Most know William Tyndale (1484-1536) as one of the most important figures in translating the Scriptures for the English-speaking world. But rarely discussed are his deep, pastoral concerns that all who read those Scriptures must understand the distinction between the law and the gospel. In fact, Tyndale saw this as so crucial that he wrote a lengthy Prologue for his new translation that focused on unpacking the importance of this distinction. Knowing that many of his readers would be handling the Scriptures themselves for the first time, Tyndale's Prologue is an impassioned plea for them to understand the roles of the law and the gospel before they read the Bible so that they will divide it rightly from the very beginning. As he says at the outset:
Nevertheless, seeing that it hath pleased God to send unto our Englishmen…the scripture in their mother tongue, considering that there be in every place false teachers and blind leaders; that ye should be deceived of no man, I supposed it very necessary to prepare this Pathway into the scripture for you, that ye might walk surely, and ever know the true from the false: and, above all, to put you in remembrance of certain points, which are, that ye well understand what these words mean; the Old Testament; the New Testament; the law, the gospel; Moses, Christ; nature, grace; working and believing; deeds and faith; lest we ascribe to the one that which belongeth to the other, and make of Christ Moses; of the gospel, the law; despise grace, and rob faith.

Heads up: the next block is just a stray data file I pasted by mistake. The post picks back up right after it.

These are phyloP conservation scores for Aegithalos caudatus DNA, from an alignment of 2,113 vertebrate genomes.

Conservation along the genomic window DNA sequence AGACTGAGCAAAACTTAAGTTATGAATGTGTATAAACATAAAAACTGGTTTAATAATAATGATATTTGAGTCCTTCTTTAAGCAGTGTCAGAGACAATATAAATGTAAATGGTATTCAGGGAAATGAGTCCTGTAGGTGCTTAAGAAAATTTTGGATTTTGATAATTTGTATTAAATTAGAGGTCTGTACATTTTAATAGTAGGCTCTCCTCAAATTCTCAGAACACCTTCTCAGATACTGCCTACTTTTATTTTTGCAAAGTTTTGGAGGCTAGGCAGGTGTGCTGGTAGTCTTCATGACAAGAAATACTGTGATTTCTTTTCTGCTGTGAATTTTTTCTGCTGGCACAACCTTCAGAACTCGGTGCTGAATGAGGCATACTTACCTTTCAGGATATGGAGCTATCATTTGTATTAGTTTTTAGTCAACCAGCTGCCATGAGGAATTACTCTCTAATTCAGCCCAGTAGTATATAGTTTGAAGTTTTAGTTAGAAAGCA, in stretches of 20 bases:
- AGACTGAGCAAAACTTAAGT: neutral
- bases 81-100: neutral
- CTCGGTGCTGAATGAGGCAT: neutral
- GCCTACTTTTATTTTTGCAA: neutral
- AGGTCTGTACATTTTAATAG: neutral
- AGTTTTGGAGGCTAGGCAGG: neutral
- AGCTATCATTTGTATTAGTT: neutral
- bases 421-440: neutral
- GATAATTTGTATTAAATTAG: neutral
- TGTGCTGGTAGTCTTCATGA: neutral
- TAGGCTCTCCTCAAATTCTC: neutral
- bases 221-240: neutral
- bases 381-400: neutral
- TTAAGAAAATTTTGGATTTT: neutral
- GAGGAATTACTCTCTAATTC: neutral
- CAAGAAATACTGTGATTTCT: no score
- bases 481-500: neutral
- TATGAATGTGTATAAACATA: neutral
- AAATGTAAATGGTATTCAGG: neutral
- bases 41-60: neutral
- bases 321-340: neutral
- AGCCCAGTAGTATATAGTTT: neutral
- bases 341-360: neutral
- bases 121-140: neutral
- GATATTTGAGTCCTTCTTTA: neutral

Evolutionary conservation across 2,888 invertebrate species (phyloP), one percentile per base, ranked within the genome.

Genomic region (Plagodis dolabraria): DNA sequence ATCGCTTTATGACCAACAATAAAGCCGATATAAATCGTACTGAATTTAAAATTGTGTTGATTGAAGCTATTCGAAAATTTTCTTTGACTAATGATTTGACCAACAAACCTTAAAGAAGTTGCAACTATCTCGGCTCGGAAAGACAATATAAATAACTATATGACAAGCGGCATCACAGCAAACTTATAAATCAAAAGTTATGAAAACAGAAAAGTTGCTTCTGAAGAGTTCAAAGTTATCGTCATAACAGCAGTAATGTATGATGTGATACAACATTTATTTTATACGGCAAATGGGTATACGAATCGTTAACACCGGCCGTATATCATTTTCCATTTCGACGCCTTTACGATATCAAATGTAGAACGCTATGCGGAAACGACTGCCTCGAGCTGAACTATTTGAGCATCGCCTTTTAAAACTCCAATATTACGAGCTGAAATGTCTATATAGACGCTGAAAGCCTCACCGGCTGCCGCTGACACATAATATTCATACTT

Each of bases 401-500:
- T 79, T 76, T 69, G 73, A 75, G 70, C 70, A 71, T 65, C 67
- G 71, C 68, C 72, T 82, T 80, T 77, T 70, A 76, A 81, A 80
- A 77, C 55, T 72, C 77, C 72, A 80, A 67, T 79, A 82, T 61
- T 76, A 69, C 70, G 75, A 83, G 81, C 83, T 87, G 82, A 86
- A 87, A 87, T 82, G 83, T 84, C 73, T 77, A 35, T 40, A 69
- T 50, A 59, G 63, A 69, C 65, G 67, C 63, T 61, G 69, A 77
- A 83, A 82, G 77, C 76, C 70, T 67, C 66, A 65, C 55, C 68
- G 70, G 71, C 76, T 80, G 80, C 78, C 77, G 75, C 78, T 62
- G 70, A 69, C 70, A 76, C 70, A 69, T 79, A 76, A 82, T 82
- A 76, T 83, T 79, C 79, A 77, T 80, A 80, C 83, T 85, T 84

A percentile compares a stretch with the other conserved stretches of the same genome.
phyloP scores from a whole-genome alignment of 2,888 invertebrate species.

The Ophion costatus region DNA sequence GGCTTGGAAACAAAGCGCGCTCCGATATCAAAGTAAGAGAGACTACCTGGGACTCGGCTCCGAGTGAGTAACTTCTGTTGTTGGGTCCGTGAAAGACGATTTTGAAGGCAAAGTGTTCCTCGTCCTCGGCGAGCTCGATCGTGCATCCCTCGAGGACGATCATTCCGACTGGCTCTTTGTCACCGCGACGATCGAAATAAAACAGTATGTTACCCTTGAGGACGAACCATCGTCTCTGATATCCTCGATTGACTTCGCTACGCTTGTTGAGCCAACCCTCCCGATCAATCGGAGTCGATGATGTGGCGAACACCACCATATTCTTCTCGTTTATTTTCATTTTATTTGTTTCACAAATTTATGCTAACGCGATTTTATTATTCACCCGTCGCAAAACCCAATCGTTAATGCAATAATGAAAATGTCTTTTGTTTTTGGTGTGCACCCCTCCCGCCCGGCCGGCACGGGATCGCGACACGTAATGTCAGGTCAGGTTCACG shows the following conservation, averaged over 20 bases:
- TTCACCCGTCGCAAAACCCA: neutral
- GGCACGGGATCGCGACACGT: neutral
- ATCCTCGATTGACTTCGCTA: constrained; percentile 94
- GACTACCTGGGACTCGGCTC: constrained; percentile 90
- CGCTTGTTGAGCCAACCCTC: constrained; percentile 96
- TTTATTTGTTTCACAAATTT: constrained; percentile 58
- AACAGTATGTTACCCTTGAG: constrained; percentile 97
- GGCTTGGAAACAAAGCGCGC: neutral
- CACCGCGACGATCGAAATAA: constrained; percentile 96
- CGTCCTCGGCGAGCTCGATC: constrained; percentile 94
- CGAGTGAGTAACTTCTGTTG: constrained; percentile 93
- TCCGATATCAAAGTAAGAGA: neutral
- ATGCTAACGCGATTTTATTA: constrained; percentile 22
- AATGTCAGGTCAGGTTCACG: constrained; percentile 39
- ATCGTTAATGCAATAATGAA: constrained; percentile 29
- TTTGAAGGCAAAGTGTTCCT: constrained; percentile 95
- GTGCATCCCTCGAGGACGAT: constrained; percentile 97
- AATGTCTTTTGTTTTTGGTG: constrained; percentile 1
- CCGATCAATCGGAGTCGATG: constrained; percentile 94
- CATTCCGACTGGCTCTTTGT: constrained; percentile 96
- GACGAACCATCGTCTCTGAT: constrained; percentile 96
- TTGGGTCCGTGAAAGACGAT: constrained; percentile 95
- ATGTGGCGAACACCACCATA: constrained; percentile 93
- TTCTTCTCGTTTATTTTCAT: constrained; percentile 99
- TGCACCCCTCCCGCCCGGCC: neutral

Tyndale was so adamant about the importance of this understanding that at the conclusion of the work he stated:
These things, I say, to know, is to have all the scripture unlocked and opened before thee; so that if thou wilt go in, and read, thou canst not but understand. And in these things to be ignorant, is to have all the scripture locked up; so that the more thou readest it, the blinder thou art, and the more contrariety thou findest in it, and the more tangled art thou therein….Herewith, reader, be committed unto the grace of our Savior Jesus; unto whom, and God our Father through him, be praise for ever and for ever. Amen.
As he unfolds his explanation he demonstrates an insightful grasp of redemptive history and couples it with such practical pastoral teaching, it is hard to believe this piece is not read and discussed more often. The Prologue, which scholars think is Tyndale's first original work, was written no later than 1525, and such an early date makes it all the more intriguing. Tyndale later republished it in 1532, with a few minor revisions, as A Pathway into the Holy Scripture. The brief portions quoted here are from that work.